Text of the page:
Stern explores different approaches Hegel carried out about his holistic view: in the Phenomenology of Spirit, in the Science of Logic and in the Philosophy of Nature. Hegel argues that idealism is capable of grasping the substance-universal that underlies the plurality given to us by the senses. Therefore, Hegel's argument transcends the empiricist reduction along with the atomistic account of reality. The account developed by Hegel appears as a sequence across nature, logic and spirit:

We can therefore summarize Hegel's position by saying that for him, to think rationally is to set aside the distinctions imposed on things by the understanding, and to see the various determinations of reality as dialectically interrelated (Stern, 2009, 58).

The reader can appreciate what follows: the object appears to be properly grasped. Stern's account, though, seems to be crying out for a more detailed treatment of the individuation of objects, this seems to be not fully explained nor treated in Hegel either. Some questions arise, then: is it necessary to recognize a principle of individuation or several? If so, which one will that be? Stern speaks about the "concrete universal": Is that "concretion" of the universal the instantiation of the universal? These questions seem to me thus still open. In my interpretation, the point of absolute knowledge is that the concretion and individual aspects of things are not dismissed, but embraced. Hegel only shifted the emphasis and priority of universality and thus also provides criteria for individuation and particularity.


4. Truth and Correctness: Hegel's Account of Truth

One of the typically misunderstood topical issues of Hegel's philosophy is his theory of truth. Indeed, he has been lined in almost every stance on truth: as a correspondentist, a coherentist, a defender of the identity theory etc. It is a complicated issue, but a truly interesting one indeed. Many of the classical misunderstandings of his interpreters stem out of what it is believed to be his theory of truth. However, it seems clear to me that many of the classical criticisms of Hegel's account of truth are inaccurate and scarcely use direct references of Hegel's works. In like suspicion against uncritical dismissals of Hegel's ideas on truth, the contemporary scholarship has critically assessed what Hegel's theory is really about. I am relying here in the works of Robert Stern, Terry Pinkard, Stephen Houlgate and others. Thence, I will briefly present what is his theory of truth is really about and how it is of great philosophical interest.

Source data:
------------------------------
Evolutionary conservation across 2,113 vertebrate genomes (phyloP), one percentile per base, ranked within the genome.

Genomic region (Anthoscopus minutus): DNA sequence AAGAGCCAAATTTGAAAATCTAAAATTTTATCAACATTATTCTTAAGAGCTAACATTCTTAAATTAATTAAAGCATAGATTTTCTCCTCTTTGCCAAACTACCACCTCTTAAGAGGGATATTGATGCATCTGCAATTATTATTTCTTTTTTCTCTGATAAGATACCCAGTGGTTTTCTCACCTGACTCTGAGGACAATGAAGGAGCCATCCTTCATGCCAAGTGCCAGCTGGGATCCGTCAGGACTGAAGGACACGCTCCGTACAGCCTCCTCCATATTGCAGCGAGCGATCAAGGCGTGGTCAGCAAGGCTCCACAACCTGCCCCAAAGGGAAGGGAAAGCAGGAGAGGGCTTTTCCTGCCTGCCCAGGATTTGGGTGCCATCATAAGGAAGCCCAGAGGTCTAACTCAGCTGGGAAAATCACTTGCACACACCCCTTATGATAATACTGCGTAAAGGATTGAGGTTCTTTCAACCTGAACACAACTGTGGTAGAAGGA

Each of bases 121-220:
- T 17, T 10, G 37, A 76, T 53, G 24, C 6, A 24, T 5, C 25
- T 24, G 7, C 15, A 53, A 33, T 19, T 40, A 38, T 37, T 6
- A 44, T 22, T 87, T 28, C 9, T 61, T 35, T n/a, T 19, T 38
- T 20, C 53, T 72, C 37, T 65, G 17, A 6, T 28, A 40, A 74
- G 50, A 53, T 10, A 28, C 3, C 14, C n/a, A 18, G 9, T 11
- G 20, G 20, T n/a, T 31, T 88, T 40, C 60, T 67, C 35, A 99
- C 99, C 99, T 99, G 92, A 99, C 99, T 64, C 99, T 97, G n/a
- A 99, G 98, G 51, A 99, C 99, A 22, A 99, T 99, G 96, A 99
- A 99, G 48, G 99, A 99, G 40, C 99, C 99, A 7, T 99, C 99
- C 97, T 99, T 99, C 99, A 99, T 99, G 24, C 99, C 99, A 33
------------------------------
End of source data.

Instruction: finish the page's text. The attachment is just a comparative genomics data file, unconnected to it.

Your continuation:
Hegel advanced ideas on truth by redefining the concept of truth and distinguishing it from correction. Let us lean for the moment in a distinction from Heidegger that might help us to understand what Hegel's theory of truth is about: Heidegger distinguished between propositional and material truth. Propositional truth is the accordance of statements, judgments and propositions with the way things are in concrete cases. States of affairs, facts or whatsoever other concrete contents are considered as truth-values. This relationship, nonetheless, is one of correction. In the case of correction we are presented with a relationship across statements and the contents that make them part of a true proposition, these are singular cases of truth bearing and truth-making. Singular cases, however, are not the whole story for truth: for grasping truth means the process of achieving knowledge of a thing with respect to its essence. The aspect of truth as a state of consistency between something as it is and how rationally it should be is what generates absolute knowledge. Absolute knowledge, as said above, renders thinking forward like cases possible. Hegel's remarks on truth are mainly about what Heidegger called material truth: material truth is concerned in how far an object can be said to be true, in the sense of conforming to its 'concept' (Begriff), where by this he means its nature or essence (Stern, 2009, 78):

Truth is understood first to mean that I know how something is. But this is truth only in relation to consciousness; it is formal truth, mere correctness. In contrast with this, truth in the deeper sense means that objectivity is identical with the Concept (Begriff) (EL, s.213Z).

Material truth is more about a process than about a concrete content. In the same sense it is more about the universals than the particulars:

...In the philosophical sense, on the contrary, 'truth', expressed abstractly and in general, means the agreement of content with itself (EL, s.24Z, 60).